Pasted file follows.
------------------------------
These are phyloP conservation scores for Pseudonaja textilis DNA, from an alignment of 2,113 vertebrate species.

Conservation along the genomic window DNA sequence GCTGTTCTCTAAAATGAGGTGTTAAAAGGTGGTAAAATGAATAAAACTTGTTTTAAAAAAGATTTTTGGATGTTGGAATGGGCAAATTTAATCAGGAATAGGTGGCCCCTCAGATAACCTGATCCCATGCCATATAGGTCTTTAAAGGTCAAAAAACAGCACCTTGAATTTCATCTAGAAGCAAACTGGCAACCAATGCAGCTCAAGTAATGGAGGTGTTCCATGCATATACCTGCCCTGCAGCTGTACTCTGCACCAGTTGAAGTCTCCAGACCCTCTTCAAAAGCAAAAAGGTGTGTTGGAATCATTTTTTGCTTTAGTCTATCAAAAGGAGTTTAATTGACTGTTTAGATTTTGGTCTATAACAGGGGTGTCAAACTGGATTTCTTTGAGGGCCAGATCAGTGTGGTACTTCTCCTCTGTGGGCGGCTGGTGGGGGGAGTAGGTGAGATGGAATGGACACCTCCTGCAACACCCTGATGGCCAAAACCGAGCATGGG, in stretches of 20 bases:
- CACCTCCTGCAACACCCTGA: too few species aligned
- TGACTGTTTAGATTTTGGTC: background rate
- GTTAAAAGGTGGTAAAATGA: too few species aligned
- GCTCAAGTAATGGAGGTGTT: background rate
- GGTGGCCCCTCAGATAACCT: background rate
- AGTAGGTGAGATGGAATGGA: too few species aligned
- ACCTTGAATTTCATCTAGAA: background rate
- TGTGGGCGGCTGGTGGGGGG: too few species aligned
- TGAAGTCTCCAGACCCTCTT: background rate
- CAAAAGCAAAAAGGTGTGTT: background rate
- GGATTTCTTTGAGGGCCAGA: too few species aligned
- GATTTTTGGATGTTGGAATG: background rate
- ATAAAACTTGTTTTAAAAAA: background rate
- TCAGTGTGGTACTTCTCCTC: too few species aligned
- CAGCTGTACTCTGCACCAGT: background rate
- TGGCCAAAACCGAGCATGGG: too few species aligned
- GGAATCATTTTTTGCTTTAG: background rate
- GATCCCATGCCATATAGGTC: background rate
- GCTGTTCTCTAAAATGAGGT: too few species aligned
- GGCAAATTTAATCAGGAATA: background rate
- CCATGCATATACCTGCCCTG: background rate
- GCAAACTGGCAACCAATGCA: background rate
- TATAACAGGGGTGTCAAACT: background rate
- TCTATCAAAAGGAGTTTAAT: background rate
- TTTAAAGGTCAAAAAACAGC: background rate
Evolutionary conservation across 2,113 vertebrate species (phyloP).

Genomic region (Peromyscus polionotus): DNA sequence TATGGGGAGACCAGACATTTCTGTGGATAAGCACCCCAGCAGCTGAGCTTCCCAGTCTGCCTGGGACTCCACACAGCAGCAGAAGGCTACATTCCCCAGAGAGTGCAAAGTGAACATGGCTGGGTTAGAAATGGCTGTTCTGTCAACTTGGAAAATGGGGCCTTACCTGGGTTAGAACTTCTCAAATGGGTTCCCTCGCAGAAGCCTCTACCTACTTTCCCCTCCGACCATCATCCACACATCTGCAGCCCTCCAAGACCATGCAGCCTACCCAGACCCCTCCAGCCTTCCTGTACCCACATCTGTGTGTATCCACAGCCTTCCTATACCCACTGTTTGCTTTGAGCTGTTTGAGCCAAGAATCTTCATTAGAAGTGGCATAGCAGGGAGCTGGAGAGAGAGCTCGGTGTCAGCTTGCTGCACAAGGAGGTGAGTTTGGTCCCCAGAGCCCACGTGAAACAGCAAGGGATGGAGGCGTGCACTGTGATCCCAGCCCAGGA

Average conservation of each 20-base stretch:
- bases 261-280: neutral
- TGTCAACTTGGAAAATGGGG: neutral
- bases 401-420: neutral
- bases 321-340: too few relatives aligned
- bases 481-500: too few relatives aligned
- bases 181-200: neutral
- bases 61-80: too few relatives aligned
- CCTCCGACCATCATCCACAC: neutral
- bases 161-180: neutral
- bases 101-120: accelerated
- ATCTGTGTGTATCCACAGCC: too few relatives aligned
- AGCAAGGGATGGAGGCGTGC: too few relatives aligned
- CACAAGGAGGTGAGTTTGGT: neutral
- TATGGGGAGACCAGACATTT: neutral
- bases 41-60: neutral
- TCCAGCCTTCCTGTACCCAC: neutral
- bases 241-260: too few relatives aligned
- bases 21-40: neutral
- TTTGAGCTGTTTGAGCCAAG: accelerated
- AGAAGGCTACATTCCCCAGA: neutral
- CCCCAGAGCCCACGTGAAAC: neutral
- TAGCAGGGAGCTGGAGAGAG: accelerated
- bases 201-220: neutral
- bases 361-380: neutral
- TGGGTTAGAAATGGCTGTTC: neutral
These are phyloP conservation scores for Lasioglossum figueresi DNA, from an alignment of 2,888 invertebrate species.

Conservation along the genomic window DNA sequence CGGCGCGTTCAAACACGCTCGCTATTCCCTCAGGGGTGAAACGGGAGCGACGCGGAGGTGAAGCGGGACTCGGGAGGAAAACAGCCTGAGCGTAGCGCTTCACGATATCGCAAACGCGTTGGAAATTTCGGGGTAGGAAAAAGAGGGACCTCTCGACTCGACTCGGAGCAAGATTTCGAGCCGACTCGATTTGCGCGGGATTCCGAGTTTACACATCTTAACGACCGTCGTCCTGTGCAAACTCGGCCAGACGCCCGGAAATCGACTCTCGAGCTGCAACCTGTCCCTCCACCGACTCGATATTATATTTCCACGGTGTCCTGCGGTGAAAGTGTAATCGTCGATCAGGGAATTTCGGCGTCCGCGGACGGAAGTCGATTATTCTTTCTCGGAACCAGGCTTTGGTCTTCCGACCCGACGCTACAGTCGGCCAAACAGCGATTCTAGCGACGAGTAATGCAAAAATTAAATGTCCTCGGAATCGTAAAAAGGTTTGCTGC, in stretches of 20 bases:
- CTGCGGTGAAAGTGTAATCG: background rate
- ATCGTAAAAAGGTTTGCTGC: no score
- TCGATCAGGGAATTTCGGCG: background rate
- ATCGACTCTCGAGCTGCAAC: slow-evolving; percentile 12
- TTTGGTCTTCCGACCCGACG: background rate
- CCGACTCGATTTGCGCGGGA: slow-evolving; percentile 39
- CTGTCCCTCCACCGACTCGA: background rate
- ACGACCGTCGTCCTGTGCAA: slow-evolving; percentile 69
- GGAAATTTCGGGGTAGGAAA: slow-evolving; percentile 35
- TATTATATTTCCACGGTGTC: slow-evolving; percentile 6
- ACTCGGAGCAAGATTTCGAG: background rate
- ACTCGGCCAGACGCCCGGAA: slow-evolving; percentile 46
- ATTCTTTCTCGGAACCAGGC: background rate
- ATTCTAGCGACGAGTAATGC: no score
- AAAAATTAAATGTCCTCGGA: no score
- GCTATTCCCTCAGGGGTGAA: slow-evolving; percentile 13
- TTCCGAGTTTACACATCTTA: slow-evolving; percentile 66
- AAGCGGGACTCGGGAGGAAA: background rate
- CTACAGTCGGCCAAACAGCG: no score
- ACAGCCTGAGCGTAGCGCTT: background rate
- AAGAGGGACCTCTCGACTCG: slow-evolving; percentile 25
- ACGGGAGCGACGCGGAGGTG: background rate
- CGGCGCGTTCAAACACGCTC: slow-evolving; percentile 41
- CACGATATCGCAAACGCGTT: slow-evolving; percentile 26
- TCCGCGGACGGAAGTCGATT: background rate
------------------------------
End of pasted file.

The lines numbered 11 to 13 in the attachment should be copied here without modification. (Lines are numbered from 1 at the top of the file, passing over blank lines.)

- TGAAGTCTCCAGACCCTCTT: background rate
- CAAAAGCAAAAAGGTGTGTT: background rate
- GGATTTCTTTGAGGGCCAGA: too few species aligned